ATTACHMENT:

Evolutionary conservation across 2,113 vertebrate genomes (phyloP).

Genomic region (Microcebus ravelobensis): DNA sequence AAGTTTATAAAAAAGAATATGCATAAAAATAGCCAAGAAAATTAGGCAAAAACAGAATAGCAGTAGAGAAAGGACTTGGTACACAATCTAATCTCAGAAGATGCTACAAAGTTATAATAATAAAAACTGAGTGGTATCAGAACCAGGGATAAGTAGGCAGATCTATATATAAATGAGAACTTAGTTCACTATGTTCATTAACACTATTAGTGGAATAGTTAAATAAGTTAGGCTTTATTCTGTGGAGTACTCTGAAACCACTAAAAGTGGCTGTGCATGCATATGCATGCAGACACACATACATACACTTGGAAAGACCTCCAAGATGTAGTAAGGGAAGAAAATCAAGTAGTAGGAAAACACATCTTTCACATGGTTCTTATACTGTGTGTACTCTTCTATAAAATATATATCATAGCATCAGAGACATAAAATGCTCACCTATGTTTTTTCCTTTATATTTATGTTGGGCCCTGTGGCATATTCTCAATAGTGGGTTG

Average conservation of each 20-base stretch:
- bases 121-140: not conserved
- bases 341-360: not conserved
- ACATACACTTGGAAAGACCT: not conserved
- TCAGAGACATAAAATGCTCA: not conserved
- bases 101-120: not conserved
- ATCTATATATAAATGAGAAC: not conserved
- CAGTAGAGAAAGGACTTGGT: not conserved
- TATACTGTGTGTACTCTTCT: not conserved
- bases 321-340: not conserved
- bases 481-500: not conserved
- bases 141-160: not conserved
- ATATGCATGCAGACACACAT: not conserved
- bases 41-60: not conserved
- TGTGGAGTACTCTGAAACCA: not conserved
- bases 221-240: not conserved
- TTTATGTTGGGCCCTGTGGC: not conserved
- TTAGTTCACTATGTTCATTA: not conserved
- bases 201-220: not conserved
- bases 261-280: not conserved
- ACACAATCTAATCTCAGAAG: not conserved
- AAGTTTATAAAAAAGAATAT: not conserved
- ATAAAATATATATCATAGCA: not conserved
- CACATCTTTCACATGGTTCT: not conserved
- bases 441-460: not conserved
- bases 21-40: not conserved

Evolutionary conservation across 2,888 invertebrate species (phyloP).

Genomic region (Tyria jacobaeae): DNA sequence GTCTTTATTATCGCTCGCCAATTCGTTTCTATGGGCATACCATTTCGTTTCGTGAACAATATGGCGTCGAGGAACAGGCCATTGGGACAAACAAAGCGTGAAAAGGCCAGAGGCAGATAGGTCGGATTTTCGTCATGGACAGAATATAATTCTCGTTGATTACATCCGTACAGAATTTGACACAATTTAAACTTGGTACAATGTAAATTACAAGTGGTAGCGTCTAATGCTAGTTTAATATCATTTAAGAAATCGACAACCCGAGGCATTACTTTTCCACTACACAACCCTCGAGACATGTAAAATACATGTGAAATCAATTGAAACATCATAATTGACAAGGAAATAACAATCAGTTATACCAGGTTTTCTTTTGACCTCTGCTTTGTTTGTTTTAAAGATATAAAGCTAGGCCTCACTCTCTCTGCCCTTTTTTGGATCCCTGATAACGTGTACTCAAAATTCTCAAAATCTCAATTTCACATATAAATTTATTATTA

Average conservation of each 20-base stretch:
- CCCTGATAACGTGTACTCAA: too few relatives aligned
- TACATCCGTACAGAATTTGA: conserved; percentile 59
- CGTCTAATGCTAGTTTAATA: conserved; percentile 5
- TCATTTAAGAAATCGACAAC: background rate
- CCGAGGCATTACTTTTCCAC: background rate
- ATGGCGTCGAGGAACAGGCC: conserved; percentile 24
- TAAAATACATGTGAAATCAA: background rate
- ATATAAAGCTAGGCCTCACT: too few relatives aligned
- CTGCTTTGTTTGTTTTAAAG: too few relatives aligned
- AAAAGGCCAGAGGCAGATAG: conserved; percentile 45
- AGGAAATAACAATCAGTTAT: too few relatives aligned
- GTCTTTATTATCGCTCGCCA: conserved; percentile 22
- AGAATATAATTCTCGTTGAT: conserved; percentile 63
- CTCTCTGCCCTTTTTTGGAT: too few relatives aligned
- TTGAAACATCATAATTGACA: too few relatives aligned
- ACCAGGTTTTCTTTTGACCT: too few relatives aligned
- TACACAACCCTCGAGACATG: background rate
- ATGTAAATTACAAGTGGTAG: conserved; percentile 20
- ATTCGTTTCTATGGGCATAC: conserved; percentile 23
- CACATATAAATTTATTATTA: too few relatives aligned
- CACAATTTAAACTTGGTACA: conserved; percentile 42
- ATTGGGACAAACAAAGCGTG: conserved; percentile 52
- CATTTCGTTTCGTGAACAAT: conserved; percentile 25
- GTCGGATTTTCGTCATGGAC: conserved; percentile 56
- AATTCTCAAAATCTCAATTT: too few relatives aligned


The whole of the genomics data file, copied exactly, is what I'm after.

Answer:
Evolutionary conservation across 2,113 vertebrate genomes (phyloP).

Genomic region (Microcebus ravelobensis): DNA sequence AAGTTTATAAAAAAGAATATGCATAAAAATAGCCAAGAAAATTAGGCAAAAACAGAATAGCAGTAGAGAAAGGACTTGGTACACAATCTAATCTCAGAAGATGCTACAAAGTTATAATAATAAAAACTGAGTGGTATCAGAACCAGGGATAAGTAGGCAGATCTATATATAAATGAGAACTTAGTTCACTATGTTCATTAACACTATTAGTGGAATAGTTAAATAAGTTAGGCTTTATTCTGTGGAGTACTCTGAAACCACTAAAAGTGGCTGTGCATGCATATGCATGCAGACACACATACATACACTTGGAAAGACCTCCAAGATGTAGTAAGGGAAGAAAATCAAGTAGTAGGAAAACACATCTTTCACATGGTTCTTATACTGTGTGTACTCTTCTATAAAATATATATCATAGCATCAGAGACATAAAATGCTCACCTATGTTTTTTCCTTTATATTTATGTTGGGCCCTGTGGCATATTCTCAATAGTGGGTTG

Average conservation of each 20-base stretch:
- bases 121-140: not conserved
- bases 341-360: not conserved
- ACATACACTTGGAAAGACCT: not conserved
- TCAGAGACATAAAATGCTCA: not conserved
- bases 101-120: not conserved
- ATCTATATATAAATGAGAAC: not conserved
- CAGTAGAGAAAGGACTTGGT: not conserved
- TATACTGTGTGTACTCTTCT: not conserved
- bases 321-340: not conserved
- bases 481-500: not conserved
- bases 141-160: not conserved
- ATATGCATGCAGACACACAT: not conserved
- bases 41-60: not conserved
- TGTGGAGTACTCTGAAACCA: not conserved
- bases 221-240: not conserved
- TTTATGTTGGGCCCTGTGGC: not conserved
- TTAGTTCACTATGTTCATTA: not conserved
- bases 201-220: not conserved
- bases 261-280: not conserved
- ACACAATCTAATCTCAGAAG: not conserved
- AAGTTTATAAAAAAGAATAT: not conserved
- ATAAAATATATATCATAGCA: not conserved
- CACATCTTTCACATGGTTCT: not conserved
- bases 441-460: not conserved
- bases 21-40: not conserved

Evolutionary conservation across 2,888 invertebrate species (phyloP).

Genomic region (Tyria jacobaeae): DNA sequence GTCTTTATTATCGCTCGCCAATTCGTTTCTATGGGCATACCATTTCGTTTCGTGAACAATATGGCGTCGAGGAACAGGCCATTGGGACAAACAAAGCGTGAAAAGGCCAGAGGCAGATAGGTCGGATTTTCGTCATGGACAGAATATAATTCTCGTTGATTACATCCGTACAGAATTTGACACAATTTAAACTTGGTACAATGTAAATTACAAGTGGTAGCGTCTAATGCTAGTTTAATATCATTTAAGAAATCGACAACCCGAGGCATTACTTTTCCACTACACAACCCTCGAGACATGTAAAATACATGTGAAATCAATTGAAACATCATAATTGACAAGGAAATAACAATCAGTTATACCAGGTTTTCTTTTGACCTCTGCTTTGTTTGTTTTAAAGATATAAAGCTAGGCCTCACTCTCTCTGCCCTTTTTTGGATCCCTGATAACGTGTACTCAAAATTCTCAAAATCTCAATTTCACATATAAATTTATTATTA

Average conservation of each 20-base stretch:
- CCCTGATAACGTGTACTCAA: too few relatives aligned
- TACATCCGTACAGAATTTGA: conserved; percentile 59
- CGTCTAATGCTAGTTTAATA: conserved; percentile 5
- TCATTTAAGAAATCGACAAC: background rate
- CCGAGGCATTACTTTTCCAC: background rate
- ATGGCGTCGAGGAACAGGCC: conserved; percentile 24
- TAAAATACATGTGAAATCAA: background rate
- ATATAAAGCTAGGCCTCACT: too few relatives aligned
- CTGCTTTGTTTGTTTTAAAG: too few relatives aligned
- AAAAGGCCAGAGGCAGATAG: conserved; percentile 45
- AGGAAATAACAATCAGTTAT: too few relatives aligned
- GTCTTTATTATCGCTCGCCA: conserved; percentile 22
- AGAATATAATTCTCGTTGAT: conserved; percentile 63
- CTCTCTGCCCTTTTTTGGAT: too few relatives aligned
- TTGAAACATCATAATTGACA: too few relatives aligned
- ACCAGGTTTTCTTTTGACCT: too few relatives aligned
- TACACAACCCTCGAGACATG: background rate
- ATGTAAATTACAAGTGGTAG: conserved; percentile 20
- ATTCGTTTCTATGGGCATAC: conserved; percentile 23
- CACATATAAATTTATTATTA: too few relatives aligned
- CACAATTTAAACTTGGTACA: conserved; percentile 42
- ATTGGGACAAACAAAGCGTG: conserved; percentile 52
- CATTTCGTTTCGTGAACAAT: conserved; percentile 25
- GTCGGATTTTCGTCATGGAC: conserved; percentile 56
- AATTCTCAAAATCTCAATTT: too few relatives aligned